As a result, the insurance company must spread out your $100,000 principal throughout the next 20 years. This would come to just shy of $417 a month. However, you are entitled to $565 a month under your contract.

So, if you used the following formula you the exclusion ratio would be 73.7%



$565 x 240 x = $135,600

Because this is a tax-free return of your original principal, $417 of your $565 monthly payment will not be taxed by the IRS. It’s basically returning to you all of the money you paid them after tax, plus interest.

Because of this, only $148 of your $565 monthly payout will be subject to ordinary income tax.

Since this is the percentage of taxes that are not collected, the exclusion ratio is 73.7 percent. The other 26.3 percent is taxable.

Annuity Withdrawal Taxation

The amount and timing of withdrawals affect your tax bill too.

The taxable portion of your annuity withdrawal may be subject to a 10 percent penalty if you withdraw money before you are 59 ½. The tax on your earnings will be triggered if you withdraw as a lump sum instead of an income stream after that age. On the entire taxable portion of the funds, you will need to pay income taxes that year.

What if you have money remaining in your annuity account? Withdrawals made after the first are considered interest by the IRS and are taxable.

Again, how much of the withdrawal is taxed depends on whether the contract is qualified or not. When you withdraw the full withdrawal amount from a qualified annuity, you will be taxed. Taxes are only due on earnings when it is non-qualified.

Annuity Payout Taxation

As a general rule, each non-qualified annuity income payment has two components according to the General Rule for Pensions and Annuities by the Internal Revenue Service. Your tax-free portion is determined by the net cost of the annuity you purchased. What’s left is the taxable portion.

With an annuity, instead of withdrawing, you receive income payments that are evenly divided over the number of payments expected to be received. In addition to the amount in each payment, the remainder is taxable.

Inherited Annuity Taxation

You must follow the same tax rules if you are the beneficiary of an annuity. Taxation of an inherited annuity is based on the concept that pre-tax dollars are subject to ordinary income tax, while after-tax dollars are exempt.

For annuity owners who want to pass money to their beneficiaries tax-free, life insurance may be a better choice.

Frequently Asked Questions About Annuity Taxation

1. Do you pay tax on annuities?

As soon as you withdraw money or begin receiving annuity payments, you will owe income taxes. You will have to pay income tax on the withdrawal if you bought the annuity with pre-tax money. In that case, you would only pay taxes on the earnings if you bought the annuity with post-tax funds.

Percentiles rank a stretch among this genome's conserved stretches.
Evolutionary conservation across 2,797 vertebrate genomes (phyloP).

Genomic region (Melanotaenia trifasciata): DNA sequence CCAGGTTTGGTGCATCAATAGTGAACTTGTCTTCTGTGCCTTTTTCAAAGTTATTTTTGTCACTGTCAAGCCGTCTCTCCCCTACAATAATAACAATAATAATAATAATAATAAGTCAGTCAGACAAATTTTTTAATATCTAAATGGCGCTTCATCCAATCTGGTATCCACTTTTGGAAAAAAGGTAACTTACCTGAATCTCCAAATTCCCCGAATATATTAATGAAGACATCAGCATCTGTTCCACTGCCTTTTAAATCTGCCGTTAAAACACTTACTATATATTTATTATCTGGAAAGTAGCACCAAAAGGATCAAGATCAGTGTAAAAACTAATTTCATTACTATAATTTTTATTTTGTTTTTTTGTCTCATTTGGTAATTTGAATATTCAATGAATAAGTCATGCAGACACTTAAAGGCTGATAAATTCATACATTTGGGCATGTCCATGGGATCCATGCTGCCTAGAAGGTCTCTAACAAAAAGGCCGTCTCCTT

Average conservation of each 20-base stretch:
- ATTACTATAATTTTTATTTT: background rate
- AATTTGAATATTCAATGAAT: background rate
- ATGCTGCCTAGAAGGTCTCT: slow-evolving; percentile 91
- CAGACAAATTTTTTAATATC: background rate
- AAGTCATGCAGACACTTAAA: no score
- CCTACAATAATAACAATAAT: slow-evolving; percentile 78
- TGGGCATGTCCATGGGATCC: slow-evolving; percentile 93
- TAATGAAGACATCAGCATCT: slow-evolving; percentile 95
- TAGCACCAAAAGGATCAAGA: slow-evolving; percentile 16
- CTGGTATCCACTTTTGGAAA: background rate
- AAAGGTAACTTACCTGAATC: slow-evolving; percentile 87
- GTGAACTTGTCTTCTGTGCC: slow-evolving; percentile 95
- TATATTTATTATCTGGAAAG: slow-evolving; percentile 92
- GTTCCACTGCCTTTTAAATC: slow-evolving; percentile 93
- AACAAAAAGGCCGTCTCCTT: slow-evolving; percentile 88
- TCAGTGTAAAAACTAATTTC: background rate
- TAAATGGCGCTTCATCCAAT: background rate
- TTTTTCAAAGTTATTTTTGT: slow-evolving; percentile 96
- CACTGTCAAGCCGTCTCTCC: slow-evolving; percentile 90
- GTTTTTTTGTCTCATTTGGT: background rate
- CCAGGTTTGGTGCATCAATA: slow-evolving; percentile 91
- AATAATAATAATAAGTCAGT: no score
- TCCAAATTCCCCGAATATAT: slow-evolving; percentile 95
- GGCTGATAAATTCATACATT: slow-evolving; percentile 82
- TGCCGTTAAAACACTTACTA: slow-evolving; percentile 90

If you buy an annuity in the accumulation phase, you can benefit from tax-deferred growth.

2. What type of annuity will cause immediate taxation of interest earned?

There is no way to overstate how important it is to realize that interest earned within an annuity is only taxable when it is withdrawn.

But, the interest earnings on a one-time distribution from an annuity, which is not in a retirement account, are treated as first-in-first-out (LIFO). Generally, you will pay income tax on withdrawals from annuities in non-Roth retirement accounts (self-directed withdrawals or annuity payments).

3. How do I avoid paying taxes on an inherited annuity?

An annuity’s tax burden does not end with the death of its owner. There is, however, the possibility that you can avoid early withdrawal penalties from an inherited annuity if you take distributions before the age of 59 ½.

4. How do I use the General Rule to determine an annuity’s taxation?

Annuity payments or distributions can be excluded from income if you qualify under the General Rule. You can use the IRS’s Publication 939 worksheets to figure out the appropriate amount. You can verify the amount you claim by talking to a tax preparer or CPA.

5. What amount of tax should you withhold from your annuity?

The tax on an annuity is deferred until the income begins to flow. Depending on whether the annuity was purchased with qualified (pre-tax) or nonqualified (post-tax) funds, the income will be taxable. At that time, your tax bracket and total income could influence your withholding strategy.

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Freelance Writer at Due
Albert Costill graduated from Rowan University with a History degree. He has been a senior finance writer for Due since 2015. His financial advice has been featured in Money Magazine, Fool, The Street, Forbes, CNBC and MarketWatch. He loves to give personal finance advice to millennials.